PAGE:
In this section you can talk about events which have made an impact on you, or which you feel it is important to share. These may concern scientific articles, congresses, thoughts on training for young people, the handling of tumours in children by health authorities.
It is also an opportunity to compare different practices throughout the world. Please send all ideas, suggestions and comments to Edward Halperin .
New Books, Briefly Noted
Jeffrey L. Houpt, Roderick W. Gilkey, Susan H. Ehringhaus. Learning to Lead in the Academic Medical Center. New York: Springer, 2015.
Ravi A. Chandra, Naha Vapiwala, Charles R. Thomas Jr., editors. Career Development in Academic Radiation Oncology. New York: Springer, 2021. List price US $139.99.
A few months ago one of my friends, an academic radiation oncology department chair, told me about “the greatest academic medical center management book” he’d ever read: Learning to Lead in the Academic Medical Center. I’ve read a lot of “how to manage the academic medical center” books but I had never before encountered this one before his recommendation. The three co-authors are a business school professor (Gilkey), a former academic health center lawyer (Ehringhaus), and a former medical school dean (Houpt). I read the book cover-to-cover, thought it was simply fabulous, and am now teaching a mini-course using it as the textbook.
The book is filled with practical advice, great insights, and instructional case studies. Every now and then the font changes and you encounter the musings of the late Dr. Houpt, who was a medical school dean. I envision him reading the galley proofs of the book and, from time-to-time, reaching for his dictaphone and offering some wisdom to be inserted in the text. A lot of the stories originate from either Emory University or the University of North Carolina at Chapel HIll.
Published six years ago, I am sorry I didn’t read this book when it came out. It’s not easy to find a reasonably priced copy for sale on the internet. Perhaps your library can get you a inter-library loan copy? It’s worth reading.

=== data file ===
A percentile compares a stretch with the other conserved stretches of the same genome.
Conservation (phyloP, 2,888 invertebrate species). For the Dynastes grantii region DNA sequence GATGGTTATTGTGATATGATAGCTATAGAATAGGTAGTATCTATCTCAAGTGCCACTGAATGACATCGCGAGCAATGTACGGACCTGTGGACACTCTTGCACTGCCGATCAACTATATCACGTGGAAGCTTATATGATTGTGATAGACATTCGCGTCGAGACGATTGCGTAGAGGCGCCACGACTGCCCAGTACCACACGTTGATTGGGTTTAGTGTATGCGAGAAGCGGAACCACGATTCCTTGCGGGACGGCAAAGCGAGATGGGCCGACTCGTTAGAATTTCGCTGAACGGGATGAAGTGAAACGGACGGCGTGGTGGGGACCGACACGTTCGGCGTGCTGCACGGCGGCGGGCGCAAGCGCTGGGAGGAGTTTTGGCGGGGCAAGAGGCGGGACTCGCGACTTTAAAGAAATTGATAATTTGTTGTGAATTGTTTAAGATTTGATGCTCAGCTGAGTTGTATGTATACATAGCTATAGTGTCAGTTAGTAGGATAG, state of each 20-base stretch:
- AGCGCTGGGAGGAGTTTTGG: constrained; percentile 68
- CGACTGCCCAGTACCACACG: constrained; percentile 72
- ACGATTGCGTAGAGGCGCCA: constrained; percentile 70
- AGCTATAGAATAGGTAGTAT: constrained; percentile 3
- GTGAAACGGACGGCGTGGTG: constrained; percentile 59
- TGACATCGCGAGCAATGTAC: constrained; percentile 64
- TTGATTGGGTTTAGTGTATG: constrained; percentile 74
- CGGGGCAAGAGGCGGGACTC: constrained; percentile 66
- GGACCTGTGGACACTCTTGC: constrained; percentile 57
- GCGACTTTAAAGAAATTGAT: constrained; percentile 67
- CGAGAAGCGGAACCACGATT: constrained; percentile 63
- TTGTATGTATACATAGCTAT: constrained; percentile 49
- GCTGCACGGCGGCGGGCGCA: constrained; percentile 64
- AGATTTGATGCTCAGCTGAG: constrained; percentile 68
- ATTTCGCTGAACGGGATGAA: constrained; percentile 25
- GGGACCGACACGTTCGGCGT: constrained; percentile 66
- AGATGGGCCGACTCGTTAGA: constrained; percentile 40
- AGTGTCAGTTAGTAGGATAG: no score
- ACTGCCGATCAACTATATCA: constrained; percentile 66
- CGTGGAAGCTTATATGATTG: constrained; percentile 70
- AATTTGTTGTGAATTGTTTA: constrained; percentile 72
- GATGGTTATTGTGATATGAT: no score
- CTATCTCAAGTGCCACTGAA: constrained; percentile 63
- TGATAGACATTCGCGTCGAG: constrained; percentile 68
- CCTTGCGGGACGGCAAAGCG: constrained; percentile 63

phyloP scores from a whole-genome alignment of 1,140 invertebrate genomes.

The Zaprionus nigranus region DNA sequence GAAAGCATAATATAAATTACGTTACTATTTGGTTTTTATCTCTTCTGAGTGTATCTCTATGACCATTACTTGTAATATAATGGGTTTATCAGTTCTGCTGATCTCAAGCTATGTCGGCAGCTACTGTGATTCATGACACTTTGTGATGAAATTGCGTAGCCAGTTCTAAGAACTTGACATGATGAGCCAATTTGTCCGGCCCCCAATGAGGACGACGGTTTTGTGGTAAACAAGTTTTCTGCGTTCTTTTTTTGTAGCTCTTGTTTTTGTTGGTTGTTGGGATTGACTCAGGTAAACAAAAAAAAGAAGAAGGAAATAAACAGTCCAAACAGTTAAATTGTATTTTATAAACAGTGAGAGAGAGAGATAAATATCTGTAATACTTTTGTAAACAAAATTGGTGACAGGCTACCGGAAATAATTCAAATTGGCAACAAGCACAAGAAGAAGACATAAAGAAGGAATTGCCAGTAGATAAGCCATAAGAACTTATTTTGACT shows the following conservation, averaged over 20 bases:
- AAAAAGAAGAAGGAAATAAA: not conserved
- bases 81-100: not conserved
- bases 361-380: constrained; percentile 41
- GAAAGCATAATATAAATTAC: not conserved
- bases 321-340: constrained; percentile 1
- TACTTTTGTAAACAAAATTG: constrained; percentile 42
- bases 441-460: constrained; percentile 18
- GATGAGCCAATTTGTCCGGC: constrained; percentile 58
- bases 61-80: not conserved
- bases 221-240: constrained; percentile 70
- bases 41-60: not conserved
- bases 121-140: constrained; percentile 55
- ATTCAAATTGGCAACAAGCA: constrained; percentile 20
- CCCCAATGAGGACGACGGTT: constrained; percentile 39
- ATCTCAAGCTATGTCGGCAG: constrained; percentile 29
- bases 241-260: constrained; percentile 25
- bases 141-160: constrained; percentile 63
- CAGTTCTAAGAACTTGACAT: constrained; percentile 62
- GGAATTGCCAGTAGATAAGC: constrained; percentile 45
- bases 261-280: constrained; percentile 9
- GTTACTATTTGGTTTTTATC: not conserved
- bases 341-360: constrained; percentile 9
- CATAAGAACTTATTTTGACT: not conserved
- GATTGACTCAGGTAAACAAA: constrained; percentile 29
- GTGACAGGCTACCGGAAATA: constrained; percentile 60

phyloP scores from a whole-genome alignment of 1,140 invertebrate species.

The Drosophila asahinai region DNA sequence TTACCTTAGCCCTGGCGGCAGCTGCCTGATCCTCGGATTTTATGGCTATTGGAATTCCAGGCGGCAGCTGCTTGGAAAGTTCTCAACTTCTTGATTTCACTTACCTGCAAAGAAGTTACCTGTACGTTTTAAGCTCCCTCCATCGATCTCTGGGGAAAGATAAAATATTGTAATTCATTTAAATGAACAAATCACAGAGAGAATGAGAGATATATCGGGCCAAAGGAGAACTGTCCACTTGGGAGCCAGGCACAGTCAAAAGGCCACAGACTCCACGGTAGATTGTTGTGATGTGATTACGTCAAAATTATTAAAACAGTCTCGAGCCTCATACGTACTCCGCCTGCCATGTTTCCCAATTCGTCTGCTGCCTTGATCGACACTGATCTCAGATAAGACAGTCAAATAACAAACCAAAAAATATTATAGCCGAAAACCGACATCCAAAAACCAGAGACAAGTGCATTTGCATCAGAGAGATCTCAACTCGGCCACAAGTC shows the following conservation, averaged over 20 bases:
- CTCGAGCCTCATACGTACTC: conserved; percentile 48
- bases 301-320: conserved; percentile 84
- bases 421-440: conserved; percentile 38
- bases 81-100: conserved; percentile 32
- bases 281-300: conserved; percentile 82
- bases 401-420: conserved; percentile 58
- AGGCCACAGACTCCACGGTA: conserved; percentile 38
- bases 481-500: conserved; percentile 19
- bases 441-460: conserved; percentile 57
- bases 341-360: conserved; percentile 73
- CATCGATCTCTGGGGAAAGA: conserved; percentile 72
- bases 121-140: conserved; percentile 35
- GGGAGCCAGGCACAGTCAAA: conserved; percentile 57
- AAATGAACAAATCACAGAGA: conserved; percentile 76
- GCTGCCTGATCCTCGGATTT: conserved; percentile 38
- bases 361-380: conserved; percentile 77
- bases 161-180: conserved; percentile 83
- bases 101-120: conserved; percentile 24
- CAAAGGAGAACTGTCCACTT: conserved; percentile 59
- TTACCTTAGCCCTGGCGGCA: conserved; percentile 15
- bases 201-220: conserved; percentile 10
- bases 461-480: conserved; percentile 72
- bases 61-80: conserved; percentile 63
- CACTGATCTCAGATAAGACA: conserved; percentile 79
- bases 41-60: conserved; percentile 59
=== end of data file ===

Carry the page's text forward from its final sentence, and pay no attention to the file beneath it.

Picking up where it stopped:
If we can fairly characterize Houpt et al’s six year old book as a 20,000 foot view of the academic medical center, then the new book by Chandra et al is an in-the-trenches step-by-step guide aimed solely and squarely at the academic radiation oncologist. The editors have lined up 60 American and Canadian authors to write 30 chapters. (I co-authored one of the chapters but I have no financial interest in how many or how few copies of the book get sold.) The chapters seek to answer the basic questions of an academic radiation oncology career trajectory in the US and Canada: entry-level, mid-career, and senior level. What are my career options? How do I apply for a job? How do you negotiate an employment agreement? How do I identify and utilize a mentor? What are the rules-of-the-game for grant funding, publishing papers, academic promotion and tenure, dealing with a department chair, participating in cooperative oncology groups, and interfacing with the leadership of the cancer center? What do I need to know about changing jobs, handling burnout, or retiring?
Some of the chapters which delve into contract law, finance and investment, and psychological issues have real content experts as the lead co-authors, some do not. (I am suspicious about non-practicing lawyers giving advice on contract law and radiation oncologists giving most of the advice on mental health and and personal finance matters.)
Chandra et al have identified a niche market. I can’t offer you any thoughts about this book in contrast to its competitors - I don’t know of anything similar which focuses strictly on radiation oncology.
Professor Edward Halperin